By Matthew Hendley
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By Monica Alonzo
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By Jason P. Woodbury
By Dulce Paloma Baltazar Pedraza
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Helping import popular artists such as Moby, John Digweed and Nick Warren, Safari put together shows with nationally known talents as headliners, and Safari artists as second billing. The lighting was extraordinary. The sound was deafening yet crisp. There were oversize props, elaborate costumes and Safari's theatrical trademark: girls on stilts.
"I haven't seen somebody put that much effort into a party in a long time, truly the best set-up I've ever seen at the Icehouse," wrote a reviewer on www.azraves.org about "Resonance," a Safari event last October.
Another reviewer concurred, but lamented, "If only there would have been about 500 more people there."
Attendance was a constant problem for Safari events. Some blamed the lack of turnout on the fliers, which Mare often designed herself. Others complained that the marquees lacked diversity. Instead of a lineup of house, jungle, drum and bass, techno and other styles, Safari events were mostly trance. "Mark only wanted trance because that's what he liked," says Phillips.
And before Safari had produced a single successful show in the Valley, the company went national. Safari sponsored parties in New York, Los Angeles, Las Vegas and Miami, all the while bringing along their employees/friends, corporate Amex cards in hand.
At Zenfest in Los Angeles, the so-called "Lollapalooza of electronic music festivals," Safari's ambition resulted in an embarrassing public goof -- booking too many big names with too little promotion and not enough performance space. Mark says he told performers they did not have to take the stage because, he admits, the venues were not up to their standards. Three scheduled performers were either told they did not have to play, or refused to play, depending on which version of the story you believe.
"But Mare always said, 'If [an event] doesn't go good, we can still have a good party for ourselves,'" says Phillips.
So they did.
At Safari's Miami Winter Music Conference, the Chisholms threw a five-day gala that included a stop at the Shadow Lounge, where Mark paid for bottle after bottle of Christol and Dom Perignon so Safari employees could romp in the VIP area. Safari also paid for Playboy to supply their crew with a few playmates for promotional frolicking.
In return, playboy.com gave the event some press: "The aforementioned party monsters of Safari Media join Club Freedom and Playboy to throw an all-day pool party at the Tides Hotel . . . while playmates Nicole Lenz, Kalin Olson and Vanessa Gleason recline on deck chairs, darkening their honey tans . . ."
During the Miami conference, the company Amex bill was 164 pages long, documenting $656,000 worth of expenses for 38 employees. On Heather Schulz's account alone (of which an indeterminate portion of purchases went to Mare), there were $214,819 worth of charges. Purchases at Neiman Marcus included a $1,335 cocktail dress and a $4,640 order from Chanel.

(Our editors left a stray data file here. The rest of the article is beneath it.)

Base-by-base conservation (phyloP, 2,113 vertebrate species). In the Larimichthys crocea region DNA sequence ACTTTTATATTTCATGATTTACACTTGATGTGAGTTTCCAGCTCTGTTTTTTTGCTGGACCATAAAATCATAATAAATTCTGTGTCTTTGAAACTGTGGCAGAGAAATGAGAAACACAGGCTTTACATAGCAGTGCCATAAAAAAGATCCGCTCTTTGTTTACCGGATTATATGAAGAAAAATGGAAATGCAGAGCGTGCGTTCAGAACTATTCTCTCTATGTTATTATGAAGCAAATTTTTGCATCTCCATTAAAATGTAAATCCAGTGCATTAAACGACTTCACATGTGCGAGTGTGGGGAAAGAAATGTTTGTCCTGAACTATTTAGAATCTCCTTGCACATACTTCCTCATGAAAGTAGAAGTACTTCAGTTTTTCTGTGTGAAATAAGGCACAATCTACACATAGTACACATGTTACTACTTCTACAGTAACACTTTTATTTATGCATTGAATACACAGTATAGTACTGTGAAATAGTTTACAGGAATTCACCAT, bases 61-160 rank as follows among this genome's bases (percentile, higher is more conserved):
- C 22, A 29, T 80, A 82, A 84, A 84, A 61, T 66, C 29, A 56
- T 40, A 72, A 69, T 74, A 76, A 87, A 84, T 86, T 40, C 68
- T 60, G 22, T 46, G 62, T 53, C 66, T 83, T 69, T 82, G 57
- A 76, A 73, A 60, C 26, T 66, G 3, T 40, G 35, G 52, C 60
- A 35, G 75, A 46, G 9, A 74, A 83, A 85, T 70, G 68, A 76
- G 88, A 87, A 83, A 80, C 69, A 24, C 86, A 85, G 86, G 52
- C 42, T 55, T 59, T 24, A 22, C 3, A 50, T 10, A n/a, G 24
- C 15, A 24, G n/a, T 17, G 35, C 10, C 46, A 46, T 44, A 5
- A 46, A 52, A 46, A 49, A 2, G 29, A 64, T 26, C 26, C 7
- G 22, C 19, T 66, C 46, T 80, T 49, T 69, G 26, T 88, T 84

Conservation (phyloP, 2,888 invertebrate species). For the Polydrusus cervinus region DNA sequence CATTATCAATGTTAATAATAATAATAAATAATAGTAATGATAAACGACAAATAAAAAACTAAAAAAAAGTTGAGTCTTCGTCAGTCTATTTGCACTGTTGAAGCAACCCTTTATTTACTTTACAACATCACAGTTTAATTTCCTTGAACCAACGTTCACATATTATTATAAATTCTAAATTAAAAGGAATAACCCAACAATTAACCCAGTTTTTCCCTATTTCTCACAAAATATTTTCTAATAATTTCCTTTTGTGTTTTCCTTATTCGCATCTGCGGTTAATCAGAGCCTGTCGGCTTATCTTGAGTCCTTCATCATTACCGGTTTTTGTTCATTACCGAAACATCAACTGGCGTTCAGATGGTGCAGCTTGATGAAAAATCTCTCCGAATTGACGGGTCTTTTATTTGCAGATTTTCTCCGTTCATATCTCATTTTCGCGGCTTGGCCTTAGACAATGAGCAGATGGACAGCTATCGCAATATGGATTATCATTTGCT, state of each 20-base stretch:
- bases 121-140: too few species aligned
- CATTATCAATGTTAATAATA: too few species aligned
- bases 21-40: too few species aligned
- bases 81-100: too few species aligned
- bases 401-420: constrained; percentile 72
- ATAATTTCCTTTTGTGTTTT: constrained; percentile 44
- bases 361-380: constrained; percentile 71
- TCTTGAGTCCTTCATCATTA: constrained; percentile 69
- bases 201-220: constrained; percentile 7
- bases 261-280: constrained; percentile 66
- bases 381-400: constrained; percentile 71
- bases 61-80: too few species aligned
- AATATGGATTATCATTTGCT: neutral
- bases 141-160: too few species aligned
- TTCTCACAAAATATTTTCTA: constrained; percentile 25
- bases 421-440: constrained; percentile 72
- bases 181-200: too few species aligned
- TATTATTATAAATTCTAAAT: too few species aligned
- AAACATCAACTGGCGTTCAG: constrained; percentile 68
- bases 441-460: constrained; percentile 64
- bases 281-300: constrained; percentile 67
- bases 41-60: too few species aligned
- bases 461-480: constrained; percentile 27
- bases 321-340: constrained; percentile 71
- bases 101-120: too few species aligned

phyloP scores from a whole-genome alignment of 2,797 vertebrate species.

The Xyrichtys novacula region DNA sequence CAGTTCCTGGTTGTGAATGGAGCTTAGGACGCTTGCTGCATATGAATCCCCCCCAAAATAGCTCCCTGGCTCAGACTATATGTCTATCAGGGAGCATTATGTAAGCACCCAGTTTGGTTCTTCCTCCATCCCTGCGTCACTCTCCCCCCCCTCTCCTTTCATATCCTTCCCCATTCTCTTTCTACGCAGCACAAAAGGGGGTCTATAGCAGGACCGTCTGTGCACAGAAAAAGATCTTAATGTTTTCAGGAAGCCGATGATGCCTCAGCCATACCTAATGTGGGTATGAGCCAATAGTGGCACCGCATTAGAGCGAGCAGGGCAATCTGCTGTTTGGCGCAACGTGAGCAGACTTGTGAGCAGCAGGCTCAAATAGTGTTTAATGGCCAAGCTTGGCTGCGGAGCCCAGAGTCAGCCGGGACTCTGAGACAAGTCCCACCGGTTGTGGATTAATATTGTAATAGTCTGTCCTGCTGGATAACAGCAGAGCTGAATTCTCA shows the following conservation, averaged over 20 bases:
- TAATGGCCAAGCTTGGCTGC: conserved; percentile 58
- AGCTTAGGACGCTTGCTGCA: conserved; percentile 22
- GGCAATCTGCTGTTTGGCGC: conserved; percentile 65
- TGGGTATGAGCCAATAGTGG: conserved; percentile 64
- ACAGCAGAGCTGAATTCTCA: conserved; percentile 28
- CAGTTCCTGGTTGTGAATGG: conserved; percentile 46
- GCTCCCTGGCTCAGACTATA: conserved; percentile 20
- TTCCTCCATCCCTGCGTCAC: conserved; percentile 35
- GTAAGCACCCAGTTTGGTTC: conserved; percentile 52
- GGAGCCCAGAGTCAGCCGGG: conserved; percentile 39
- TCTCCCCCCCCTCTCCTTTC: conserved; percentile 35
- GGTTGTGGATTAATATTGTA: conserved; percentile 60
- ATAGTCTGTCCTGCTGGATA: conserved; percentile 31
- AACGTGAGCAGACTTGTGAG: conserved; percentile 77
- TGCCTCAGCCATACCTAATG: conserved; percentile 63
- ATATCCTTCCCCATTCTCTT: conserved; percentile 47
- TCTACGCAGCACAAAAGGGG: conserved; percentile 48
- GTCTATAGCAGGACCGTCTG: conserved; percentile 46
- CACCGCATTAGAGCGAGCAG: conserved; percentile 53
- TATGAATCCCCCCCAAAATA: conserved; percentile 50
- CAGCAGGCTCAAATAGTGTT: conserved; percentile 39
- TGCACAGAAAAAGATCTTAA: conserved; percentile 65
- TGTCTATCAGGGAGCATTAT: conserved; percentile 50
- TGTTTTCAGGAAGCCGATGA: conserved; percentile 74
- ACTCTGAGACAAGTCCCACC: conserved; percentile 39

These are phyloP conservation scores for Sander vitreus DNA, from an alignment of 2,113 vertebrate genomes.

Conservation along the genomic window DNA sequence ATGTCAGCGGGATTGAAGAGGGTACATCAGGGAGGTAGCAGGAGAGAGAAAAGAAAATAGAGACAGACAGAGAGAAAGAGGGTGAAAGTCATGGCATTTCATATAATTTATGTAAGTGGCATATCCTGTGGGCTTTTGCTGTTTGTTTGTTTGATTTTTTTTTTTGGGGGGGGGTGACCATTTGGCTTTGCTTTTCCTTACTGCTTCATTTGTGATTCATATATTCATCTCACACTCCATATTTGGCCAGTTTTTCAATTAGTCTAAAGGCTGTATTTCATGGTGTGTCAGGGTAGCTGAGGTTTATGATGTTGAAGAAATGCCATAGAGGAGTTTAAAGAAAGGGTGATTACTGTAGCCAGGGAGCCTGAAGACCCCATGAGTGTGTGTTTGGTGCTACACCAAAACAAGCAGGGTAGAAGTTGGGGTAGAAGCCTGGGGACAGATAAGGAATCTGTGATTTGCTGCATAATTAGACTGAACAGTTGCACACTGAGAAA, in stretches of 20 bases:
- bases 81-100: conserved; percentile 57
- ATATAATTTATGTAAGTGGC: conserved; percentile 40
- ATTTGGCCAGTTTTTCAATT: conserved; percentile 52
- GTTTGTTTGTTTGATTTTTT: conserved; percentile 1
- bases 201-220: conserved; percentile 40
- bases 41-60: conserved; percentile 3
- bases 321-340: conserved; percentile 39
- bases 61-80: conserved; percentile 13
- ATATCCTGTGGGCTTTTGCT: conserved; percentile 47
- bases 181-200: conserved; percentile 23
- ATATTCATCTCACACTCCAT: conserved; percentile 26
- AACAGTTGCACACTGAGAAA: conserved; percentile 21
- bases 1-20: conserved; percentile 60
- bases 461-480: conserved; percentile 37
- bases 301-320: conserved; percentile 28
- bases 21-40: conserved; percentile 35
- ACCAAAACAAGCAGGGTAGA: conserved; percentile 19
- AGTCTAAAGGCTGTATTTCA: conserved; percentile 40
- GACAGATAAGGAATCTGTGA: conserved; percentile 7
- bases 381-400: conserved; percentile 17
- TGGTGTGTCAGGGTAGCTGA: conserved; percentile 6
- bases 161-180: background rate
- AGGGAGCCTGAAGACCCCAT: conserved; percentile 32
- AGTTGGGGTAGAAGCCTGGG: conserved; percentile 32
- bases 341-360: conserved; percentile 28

Employees say that one luxury item, Ecstasy, was also complimentary for employees at Safari events, and that standards for public intoxication were set by the Chisholms.
Neither Mark nor Mare Chisholm denies drug use. But they do deny former employee claims that illegal drugs interfered with businesses decisions and music events.
Mark admits he's a longtime alcoholic, and Mare says she is considering filing a lawsuit against her former $5,000-per-month physician, who she claims overprescribed painkillers and other drugs that impaired her professional judgment. Her pharmaceutical gumbo included Ultram and Vicoprophen (painkillers), Flexeril (muscle relaxant), Adipex-P (appetite suppressant), Xanax and Ativan (anti-anxiety) and Prozac.
"I would have arguments with employees who got out of control, and they would say, 'Who are you to judge?' because they would make assumptions [that she or Mark was on Ecstasy], and those assumptions were often wrong," she says.
In February, Sammy "The Bull" Gravano was arrested on charges of Ecstasy distribution, and the national media exploded with stories about Phoenix raves and this "new drug," as the press frequently put it.
Most stories tried to clarify whether raves were about the music or about taking Ecstasy, not understanding that raves are about both -- but, most important, they're about experiencing a sense of community that music and Ecstasy help facilitate. When a room's energy peaks, the sensation, if not the aesthetic, is similar to the religious ecstasy of tent revival, with dancers yelling out in unison and moving with furious energy. Perhaps that's why the evangelistic techno-hymns of Moby have made him the most popular electronica artist in the country -- great raves are a sort of religious experience.
The Chisholms wanted to bring that sense of community to Phoenix on a more grandiose scale than had ever been attempted, regardless of the sudden increase in police and media scrutiny.
"Sammy the Bull's [arrest] and the mainstream press have belittled something that is beautiful," says Mare. "Before Safari, everybody blew off Phoenix. Moby blew us off, Sasha blew us off -- Phoenix was considered a hot pit where [the artists] wouldn't get the respect they deserved."
Last spring, Jas considered moving back home to Vancouver. To persuade him to stay, the Chisholms made him an irresistible offer: They would purchase Pompeii for a reported $800,000, appoint Jas as creative director and buy him a house in Tempe where he could play host for visiting DJs.